Parents and children, brothers and sisters—family relations are a rich source of comedy and tragedy and are thus more often the subject of drama than of poetry. Poems that explore the complex relationship between husbands and wives will be found in this survey in the Marriage section.
The closest poetic form to drama is the ballad, particularly the ones that tell a story through dialogue such as the tragic “Edward.” Here a son has to explain to his mother why his sword is dripping with blood. He evades the question at first, claiming he has killed his hawk and his horse. Finally he confesses that it is his father he has killed, and that he will have to leave his family and seek exile. The climax occurs at the end of the poem, when the boy curses his mother for ordering him to kill his father.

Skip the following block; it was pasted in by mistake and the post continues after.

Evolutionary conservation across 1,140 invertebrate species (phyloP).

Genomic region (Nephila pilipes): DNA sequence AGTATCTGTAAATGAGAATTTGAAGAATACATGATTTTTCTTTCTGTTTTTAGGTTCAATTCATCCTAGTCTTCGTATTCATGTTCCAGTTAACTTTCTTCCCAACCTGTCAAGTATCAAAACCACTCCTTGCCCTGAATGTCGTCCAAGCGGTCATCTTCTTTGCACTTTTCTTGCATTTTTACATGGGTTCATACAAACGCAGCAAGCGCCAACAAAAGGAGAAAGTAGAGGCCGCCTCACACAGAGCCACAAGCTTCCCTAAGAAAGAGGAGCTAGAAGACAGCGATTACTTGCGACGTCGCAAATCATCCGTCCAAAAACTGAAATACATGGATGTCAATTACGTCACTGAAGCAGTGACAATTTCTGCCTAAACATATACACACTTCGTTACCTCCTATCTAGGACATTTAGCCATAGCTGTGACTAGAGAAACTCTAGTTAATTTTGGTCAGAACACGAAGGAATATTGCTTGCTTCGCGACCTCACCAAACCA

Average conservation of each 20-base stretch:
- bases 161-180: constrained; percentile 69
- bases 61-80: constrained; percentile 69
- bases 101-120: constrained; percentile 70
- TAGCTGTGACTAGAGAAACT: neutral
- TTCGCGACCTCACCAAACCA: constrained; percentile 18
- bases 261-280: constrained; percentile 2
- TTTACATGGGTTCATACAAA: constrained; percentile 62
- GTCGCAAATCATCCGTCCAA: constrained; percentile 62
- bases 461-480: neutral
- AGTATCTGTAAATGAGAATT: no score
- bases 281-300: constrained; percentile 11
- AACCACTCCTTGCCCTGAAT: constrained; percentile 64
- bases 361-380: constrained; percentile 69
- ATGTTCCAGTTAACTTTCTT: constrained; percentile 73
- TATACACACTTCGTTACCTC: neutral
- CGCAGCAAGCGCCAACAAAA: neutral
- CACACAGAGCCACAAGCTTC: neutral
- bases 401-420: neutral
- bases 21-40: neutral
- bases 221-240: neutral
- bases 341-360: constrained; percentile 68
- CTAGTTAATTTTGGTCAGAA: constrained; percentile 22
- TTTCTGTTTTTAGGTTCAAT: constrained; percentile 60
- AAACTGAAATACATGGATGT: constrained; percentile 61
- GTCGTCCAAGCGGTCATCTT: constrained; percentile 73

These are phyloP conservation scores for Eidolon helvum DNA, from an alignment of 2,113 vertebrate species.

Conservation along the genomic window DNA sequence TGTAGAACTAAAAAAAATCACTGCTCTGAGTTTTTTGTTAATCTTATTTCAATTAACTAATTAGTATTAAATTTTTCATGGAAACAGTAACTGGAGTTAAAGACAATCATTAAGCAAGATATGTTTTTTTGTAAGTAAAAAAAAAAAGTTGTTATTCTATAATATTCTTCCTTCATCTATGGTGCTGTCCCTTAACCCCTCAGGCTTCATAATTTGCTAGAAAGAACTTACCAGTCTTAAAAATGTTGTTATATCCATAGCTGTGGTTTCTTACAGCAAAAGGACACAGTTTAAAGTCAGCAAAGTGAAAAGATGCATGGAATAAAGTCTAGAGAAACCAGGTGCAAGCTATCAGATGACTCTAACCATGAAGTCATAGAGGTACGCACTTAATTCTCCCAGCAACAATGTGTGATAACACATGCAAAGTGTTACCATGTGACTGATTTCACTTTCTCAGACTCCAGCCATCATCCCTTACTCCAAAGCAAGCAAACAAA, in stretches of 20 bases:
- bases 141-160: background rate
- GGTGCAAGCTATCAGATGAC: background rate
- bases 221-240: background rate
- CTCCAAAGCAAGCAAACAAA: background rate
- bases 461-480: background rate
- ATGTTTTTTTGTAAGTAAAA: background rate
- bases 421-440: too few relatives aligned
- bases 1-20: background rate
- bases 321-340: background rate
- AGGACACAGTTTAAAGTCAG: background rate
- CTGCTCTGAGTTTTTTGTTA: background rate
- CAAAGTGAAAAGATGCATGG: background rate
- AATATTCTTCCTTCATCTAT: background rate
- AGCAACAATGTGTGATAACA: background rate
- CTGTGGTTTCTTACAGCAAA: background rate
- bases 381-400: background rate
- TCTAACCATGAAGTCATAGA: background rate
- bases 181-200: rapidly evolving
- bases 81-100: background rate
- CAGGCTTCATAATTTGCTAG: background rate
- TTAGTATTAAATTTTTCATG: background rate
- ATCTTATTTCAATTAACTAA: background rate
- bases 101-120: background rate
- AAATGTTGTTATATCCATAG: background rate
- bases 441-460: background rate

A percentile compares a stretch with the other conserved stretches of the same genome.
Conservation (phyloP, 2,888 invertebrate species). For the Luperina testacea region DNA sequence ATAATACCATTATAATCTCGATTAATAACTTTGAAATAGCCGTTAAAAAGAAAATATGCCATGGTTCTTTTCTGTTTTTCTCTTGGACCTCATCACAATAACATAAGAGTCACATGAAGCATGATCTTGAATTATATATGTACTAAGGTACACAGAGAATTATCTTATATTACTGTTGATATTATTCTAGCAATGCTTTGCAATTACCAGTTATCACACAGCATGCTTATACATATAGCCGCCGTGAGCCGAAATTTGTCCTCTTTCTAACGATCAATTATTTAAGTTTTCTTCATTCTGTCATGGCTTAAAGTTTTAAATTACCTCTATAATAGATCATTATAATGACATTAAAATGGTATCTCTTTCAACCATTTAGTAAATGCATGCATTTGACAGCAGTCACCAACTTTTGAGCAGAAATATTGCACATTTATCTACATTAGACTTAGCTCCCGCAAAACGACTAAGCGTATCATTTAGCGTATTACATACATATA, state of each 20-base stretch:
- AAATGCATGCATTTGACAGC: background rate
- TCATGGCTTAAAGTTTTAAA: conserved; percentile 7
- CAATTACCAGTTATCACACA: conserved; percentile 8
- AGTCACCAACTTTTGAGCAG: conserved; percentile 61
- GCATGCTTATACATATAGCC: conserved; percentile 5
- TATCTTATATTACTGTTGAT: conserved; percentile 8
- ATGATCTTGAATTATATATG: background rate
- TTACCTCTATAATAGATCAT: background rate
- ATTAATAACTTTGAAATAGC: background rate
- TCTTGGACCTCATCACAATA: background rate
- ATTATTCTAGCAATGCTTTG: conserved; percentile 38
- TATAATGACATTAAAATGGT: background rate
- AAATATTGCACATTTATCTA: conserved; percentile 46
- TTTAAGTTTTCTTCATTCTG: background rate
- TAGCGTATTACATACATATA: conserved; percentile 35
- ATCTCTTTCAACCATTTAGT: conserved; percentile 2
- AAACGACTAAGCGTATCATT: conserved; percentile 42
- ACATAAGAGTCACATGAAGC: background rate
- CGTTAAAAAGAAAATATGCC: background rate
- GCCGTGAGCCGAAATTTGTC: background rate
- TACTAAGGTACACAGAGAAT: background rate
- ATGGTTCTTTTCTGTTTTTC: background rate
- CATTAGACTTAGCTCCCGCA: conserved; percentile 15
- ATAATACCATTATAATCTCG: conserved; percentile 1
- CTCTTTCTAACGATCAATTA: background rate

Not many poets have written about their children—unless they die young (a subject large enough to merit its own section in this survey). Anna Letitia Barbauld, a champion of education and a popular eighteenth-century writer for children, addresses her unborn child in “To a Little Invisible Being Who Is Expected Soon to Become Visible” (1795?). The title suggests the reverence with which Barbauld approaches the mystery of her child's being. She compares the child to a seed, ready to blossom into the world of sense and sound, and she is impatient for the fruition of much planning and waiting. The poem neatly describes the relationship between a woman and her unborn child: “part of herself, yet to herself unknown … the stranger guest,/Fed with her life through many a tedious moon.” The baby is urged, “Haste, little captive, burst thy prison doors!” so that the woman may indulge her pent-up love for this mysterious child.
Writing in the previous century, Anne Bradstreet describes her eight children in “In Reference to Her Children, 23 June, 1656.” Bradstreet's